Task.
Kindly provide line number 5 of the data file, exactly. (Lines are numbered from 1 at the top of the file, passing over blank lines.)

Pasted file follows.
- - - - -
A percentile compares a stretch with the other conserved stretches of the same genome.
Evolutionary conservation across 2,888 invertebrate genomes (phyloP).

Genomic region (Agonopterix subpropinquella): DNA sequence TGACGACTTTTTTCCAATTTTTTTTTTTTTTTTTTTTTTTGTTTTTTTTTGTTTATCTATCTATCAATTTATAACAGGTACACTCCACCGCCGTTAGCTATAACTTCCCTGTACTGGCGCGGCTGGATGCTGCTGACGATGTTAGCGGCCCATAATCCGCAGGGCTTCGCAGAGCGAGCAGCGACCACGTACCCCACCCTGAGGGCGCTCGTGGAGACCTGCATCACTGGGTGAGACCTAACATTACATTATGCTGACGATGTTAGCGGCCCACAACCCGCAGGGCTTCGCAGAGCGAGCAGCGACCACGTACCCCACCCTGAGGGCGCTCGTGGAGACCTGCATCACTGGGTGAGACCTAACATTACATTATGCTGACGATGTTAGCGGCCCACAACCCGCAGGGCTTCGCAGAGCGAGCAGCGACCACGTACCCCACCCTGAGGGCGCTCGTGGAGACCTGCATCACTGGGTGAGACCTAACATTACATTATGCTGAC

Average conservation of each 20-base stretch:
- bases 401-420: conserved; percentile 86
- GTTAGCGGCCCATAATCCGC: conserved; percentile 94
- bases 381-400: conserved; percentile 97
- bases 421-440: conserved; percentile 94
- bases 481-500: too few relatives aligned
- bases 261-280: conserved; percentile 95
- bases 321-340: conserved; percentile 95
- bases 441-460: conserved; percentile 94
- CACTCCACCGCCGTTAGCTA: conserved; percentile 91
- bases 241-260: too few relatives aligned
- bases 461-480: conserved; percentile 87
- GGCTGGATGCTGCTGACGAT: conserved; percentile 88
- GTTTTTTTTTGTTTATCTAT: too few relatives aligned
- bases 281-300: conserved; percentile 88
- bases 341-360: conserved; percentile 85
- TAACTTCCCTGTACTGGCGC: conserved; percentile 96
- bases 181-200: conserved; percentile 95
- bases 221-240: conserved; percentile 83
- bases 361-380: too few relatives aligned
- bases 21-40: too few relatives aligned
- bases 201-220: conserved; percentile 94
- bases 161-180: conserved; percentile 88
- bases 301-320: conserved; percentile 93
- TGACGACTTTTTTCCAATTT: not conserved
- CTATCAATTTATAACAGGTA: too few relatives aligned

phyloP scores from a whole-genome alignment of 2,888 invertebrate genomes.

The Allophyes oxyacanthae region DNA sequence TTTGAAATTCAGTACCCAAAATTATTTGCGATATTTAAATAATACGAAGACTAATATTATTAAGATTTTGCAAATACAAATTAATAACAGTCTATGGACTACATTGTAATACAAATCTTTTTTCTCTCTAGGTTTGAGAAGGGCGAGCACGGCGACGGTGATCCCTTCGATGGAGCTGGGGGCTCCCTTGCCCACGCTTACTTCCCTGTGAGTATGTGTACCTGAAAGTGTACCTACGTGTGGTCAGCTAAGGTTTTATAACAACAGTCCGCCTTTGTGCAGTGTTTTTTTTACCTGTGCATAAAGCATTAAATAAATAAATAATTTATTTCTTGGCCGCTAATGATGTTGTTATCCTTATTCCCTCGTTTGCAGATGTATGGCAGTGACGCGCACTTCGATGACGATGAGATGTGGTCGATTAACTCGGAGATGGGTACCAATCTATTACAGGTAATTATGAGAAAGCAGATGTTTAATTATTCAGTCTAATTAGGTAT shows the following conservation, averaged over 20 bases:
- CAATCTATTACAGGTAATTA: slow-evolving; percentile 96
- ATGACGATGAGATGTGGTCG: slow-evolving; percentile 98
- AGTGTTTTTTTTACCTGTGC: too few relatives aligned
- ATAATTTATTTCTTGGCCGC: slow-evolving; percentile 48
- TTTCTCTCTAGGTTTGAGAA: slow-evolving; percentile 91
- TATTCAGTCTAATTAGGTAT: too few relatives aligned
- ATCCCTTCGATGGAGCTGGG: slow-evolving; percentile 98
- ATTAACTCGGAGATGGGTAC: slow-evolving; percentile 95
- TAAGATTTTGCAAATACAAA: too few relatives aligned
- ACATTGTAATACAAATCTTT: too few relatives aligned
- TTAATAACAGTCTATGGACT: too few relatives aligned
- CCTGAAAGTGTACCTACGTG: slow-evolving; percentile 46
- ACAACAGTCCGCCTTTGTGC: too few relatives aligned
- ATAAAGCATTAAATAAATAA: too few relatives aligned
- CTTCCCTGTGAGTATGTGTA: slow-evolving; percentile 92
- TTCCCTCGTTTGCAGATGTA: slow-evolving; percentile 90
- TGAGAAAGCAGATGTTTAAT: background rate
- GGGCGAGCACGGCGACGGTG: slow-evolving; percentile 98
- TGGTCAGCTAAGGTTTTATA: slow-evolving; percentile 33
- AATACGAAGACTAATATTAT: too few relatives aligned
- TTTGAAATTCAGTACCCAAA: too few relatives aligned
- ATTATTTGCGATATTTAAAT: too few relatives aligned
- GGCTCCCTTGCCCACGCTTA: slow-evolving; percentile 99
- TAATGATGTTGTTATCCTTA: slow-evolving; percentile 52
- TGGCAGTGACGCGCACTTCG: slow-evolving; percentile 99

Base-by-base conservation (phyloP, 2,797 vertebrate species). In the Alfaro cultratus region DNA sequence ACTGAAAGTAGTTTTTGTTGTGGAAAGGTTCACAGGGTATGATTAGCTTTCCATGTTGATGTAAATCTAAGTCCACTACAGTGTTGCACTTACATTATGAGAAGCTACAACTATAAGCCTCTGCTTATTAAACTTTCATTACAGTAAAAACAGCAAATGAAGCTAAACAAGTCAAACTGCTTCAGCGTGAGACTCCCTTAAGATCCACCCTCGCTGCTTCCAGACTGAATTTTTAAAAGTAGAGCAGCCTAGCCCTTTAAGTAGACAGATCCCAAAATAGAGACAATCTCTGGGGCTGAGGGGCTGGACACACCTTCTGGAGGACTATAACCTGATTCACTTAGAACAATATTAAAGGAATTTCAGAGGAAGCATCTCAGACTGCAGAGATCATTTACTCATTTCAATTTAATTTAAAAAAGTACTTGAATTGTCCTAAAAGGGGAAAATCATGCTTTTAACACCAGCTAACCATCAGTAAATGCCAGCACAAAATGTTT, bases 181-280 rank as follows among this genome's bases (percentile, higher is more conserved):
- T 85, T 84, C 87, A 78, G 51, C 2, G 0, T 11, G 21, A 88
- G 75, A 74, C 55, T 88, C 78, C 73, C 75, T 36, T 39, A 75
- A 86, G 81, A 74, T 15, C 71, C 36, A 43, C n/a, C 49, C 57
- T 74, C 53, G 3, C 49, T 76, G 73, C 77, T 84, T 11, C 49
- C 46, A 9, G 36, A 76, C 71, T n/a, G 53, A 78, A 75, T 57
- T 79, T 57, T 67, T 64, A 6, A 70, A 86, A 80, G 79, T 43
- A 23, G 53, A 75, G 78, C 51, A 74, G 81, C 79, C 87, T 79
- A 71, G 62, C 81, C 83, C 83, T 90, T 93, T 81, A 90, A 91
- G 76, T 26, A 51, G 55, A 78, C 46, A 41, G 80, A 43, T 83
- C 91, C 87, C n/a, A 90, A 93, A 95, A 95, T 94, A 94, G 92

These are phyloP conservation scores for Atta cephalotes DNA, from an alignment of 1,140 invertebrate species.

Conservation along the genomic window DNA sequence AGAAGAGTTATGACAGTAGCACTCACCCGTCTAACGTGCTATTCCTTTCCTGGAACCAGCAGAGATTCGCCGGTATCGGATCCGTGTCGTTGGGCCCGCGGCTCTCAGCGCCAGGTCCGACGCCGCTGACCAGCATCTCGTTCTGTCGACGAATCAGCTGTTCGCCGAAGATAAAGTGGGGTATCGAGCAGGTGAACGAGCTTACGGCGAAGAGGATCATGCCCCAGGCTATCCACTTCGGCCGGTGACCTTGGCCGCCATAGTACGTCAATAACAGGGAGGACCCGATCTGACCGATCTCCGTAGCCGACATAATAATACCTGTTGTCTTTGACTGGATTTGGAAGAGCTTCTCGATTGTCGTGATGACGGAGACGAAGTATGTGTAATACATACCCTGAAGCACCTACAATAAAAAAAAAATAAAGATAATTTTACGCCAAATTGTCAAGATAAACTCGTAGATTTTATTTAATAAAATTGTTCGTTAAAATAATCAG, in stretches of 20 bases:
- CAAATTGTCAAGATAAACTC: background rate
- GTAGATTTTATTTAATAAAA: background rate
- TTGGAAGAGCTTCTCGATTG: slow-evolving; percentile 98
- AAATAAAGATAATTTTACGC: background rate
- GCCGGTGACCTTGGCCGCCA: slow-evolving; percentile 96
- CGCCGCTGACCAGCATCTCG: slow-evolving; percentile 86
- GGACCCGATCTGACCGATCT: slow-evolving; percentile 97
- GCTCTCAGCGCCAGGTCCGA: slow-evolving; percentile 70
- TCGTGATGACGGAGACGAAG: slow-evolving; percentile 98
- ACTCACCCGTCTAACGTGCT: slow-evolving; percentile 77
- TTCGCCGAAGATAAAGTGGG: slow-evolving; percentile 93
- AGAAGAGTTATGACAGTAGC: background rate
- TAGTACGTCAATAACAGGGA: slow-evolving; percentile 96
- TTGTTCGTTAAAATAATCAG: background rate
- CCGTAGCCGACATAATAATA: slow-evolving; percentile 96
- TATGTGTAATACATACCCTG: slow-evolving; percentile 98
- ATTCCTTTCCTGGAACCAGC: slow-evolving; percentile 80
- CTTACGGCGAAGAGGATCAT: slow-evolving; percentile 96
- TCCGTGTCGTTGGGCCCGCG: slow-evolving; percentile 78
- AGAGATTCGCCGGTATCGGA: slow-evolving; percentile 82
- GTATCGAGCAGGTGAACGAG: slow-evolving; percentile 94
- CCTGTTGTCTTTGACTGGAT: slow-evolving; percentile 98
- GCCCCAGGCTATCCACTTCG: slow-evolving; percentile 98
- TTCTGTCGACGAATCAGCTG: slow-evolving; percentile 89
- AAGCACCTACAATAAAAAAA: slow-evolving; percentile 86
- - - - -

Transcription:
- bases 401-420: conserved; percentile 86